Wheaton College Norton, Massachusetts
Wheaton College
College History

Academics

1944-1961

Alexander H. Meneely

Dartmouth College Professor of History Alexander Howard Meneely (1899-1961) began his 17-year tenure as Wheaton president when Dr. Park retired in 1944. He was faced with leading the College in a period of post-war confusion and rising costs. By the mind-1950s college education had become an increasingly desirable goal for growing numbers of students nationwide. Noting Wheaton's own steady enrollment growth since World War II, Meneely voiced hs concern that unless college facilities and the number of faculty increased across the country, a crisis in education could result. At the same time he believed that Wheaton should remain a "small" college, continuing to provide student with individualized attention and a homelike atmosphere.

While agreeing with Meneely in principle, trustees acknowledged the changing definition of a small college and voted, in 1955, to increase Wheaton's enrollment by 250 students, according to a plan developed by Dean of the College Elizabeth S. May. This initiative combined with another vote taken six years later, increased enrollment from 525 to 800 to 1000 students. This growth allowed Wheaton to expand and improve its curriculum, faculty, and building program. The construction of "new campus" began in 1957.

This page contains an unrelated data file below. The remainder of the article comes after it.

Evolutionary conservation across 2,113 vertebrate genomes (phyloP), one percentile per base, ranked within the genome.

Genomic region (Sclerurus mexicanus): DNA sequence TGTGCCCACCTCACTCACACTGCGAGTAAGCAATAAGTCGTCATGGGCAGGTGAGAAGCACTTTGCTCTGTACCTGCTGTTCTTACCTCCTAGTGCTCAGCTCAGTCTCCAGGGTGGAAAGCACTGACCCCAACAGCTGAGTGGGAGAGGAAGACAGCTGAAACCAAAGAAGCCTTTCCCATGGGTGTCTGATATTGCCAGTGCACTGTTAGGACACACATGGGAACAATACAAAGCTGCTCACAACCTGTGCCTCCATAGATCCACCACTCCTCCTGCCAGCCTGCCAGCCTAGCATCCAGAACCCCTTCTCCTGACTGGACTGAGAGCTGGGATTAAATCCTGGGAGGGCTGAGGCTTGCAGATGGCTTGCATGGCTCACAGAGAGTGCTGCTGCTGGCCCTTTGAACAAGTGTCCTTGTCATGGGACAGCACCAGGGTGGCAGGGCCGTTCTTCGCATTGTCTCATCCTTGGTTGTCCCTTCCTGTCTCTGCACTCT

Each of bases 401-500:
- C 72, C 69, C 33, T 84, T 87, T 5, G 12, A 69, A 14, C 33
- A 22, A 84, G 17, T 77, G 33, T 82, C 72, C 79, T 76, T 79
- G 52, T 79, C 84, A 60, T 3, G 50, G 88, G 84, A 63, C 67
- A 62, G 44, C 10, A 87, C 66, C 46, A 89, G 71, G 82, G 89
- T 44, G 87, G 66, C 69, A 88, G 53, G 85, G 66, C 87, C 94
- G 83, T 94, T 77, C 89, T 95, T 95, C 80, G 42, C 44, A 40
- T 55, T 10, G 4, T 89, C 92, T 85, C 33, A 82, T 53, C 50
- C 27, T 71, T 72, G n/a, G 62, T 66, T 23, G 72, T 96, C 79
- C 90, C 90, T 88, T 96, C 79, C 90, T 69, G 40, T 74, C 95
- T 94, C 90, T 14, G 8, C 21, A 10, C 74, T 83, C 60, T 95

Dr. Meneely's predecessors had controlled every aspect of the college. One of Meneely's major accomplishments was the reorganization of faculty committees and granting control of the curriculum to the faculty. He improved faculty living arrangements with the construction of Shepard Court, and instituted formal salary scales.

In 1959, a major lecture series was established through the generosity of Henry Witte Otis, father of two Wheaton graduates. Professor of Religion J. Arthur Martin developed the idea for the Otis Lecture Series to give students, "an opportunity to hear and come to know distinguished theologians and philosophers, and to profit from the inspiration and guidance of a person of such intellectual stature as is usually found in our leading universities." Among the early Otis lecturers were Dr. Paul Tillich and Eleanor Roosevelt.

Meneely Hall, built in 1959, was dedicated to Dr. Meneely.

During his last year as president, Dr. Meneely suffered from cancer, and the administration of the college fell increasingly to the Dean of College Elizabeth Stoffregen May. Dr. May was named acting president upon Dr. Meneely's death, and served in that capacity from 1961-1962 during the search for a new leader.

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